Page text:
London, Jan 31 : The British government's decision not to implement a health recommendation - to fortify flour with folic acid - that led to death of or birth defects in thousands of babies, was based on a "flawed" analysis and "competely avoidable tragedy", claims a new study.
The current intake of folate -- 1 mg per day -- led to vitamin deficiency which caused neural tube defects of the brain, spine, or spinal cord among 1 in every 500-1,000 pregnancies in the country.
The study, appearing in the journal Public Health Reviews, showed there is no need for an upper limit of intake of folic acid.
"Failing to fortify flour with folic acid to prevent neural tube defects is like having a polio vaccine and not using it.
Every day in the UK, on average two women have a termination of pregnancy because of a neural tube defect and every week, two women give birth to an affected child," said lead author Sir Nicholas Wald, Professor at the Queen Mary University of London (QMUL).
In 1991, a Medical Research Council randomised trial showed that increasing folic acid intake immediately before and early in pregnancy prevented most cases of neural tube defects.
As a result, 81 countries, including the US since 1998, have introduced mandatory folic acid fortification of cereals, which has been found to reduce the prevalence of neural tube defects, without any evidence of harm.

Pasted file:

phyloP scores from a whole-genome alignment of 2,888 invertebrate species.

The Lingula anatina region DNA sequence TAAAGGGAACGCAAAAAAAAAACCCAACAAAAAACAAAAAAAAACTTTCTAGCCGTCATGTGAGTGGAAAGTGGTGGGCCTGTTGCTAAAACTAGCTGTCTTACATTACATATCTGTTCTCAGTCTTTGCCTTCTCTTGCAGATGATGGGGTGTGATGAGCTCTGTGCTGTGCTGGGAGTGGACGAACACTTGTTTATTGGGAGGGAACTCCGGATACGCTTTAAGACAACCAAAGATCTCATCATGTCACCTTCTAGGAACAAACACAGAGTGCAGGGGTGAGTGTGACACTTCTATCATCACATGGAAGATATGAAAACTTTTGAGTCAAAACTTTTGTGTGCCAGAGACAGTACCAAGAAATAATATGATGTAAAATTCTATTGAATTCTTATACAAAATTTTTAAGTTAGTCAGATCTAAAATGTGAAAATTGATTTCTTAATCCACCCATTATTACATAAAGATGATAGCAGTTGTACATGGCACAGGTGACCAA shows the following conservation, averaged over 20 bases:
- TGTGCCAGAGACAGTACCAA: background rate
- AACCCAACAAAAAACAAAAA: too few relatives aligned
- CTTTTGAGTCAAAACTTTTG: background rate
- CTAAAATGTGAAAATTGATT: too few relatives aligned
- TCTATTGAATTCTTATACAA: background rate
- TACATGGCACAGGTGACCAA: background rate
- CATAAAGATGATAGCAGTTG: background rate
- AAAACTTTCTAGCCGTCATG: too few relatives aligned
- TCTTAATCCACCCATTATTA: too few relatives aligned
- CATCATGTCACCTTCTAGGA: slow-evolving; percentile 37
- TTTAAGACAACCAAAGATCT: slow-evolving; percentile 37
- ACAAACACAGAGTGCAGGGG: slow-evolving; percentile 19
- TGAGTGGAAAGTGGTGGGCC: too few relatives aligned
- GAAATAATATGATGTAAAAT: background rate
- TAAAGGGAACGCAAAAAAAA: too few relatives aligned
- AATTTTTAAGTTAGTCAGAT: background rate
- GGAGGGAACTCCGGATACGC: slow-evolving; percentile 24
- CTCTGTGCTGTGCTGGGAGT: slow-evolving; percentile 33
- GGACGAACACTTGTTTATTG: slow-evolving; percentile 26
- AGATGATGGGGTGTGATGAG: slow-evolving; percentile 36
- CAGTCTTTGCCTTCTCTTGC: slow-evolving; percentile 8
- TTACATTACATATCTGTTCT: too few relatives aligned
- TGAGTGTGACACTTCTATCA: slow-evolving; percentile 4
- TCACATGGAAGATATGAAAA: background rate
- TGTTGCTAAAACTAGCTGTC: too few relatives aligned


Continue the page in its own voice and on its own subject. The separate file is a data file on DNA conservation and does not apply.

In these, the number of neural tube defects has decreased by up to a half.
However, despite successive recommendations, Britain did not introduce mandatory fortification, partly on the basis of a study by the US Institute of Medicine, which claimed that higher doses of folic acid may lead to neurological damage.
If it had adopted the same level of fortification as in the US, that began in 1998, an estimated 3,000 neural tube defects could have been prevented, the researchers said.
"It's a completely avoidable tragedy," said co-author Joan Morris, Professor at the QMUL.
The new study finds no relationship between dose of folic acid and the development of neurological damage, the researchers said.
"With the upper limit removed there is no scientific or medical reason for delaying the introduction of mandatory folic acid fortification in the UK and other countries that have not yet adopted this proven public health intervention," Wald said.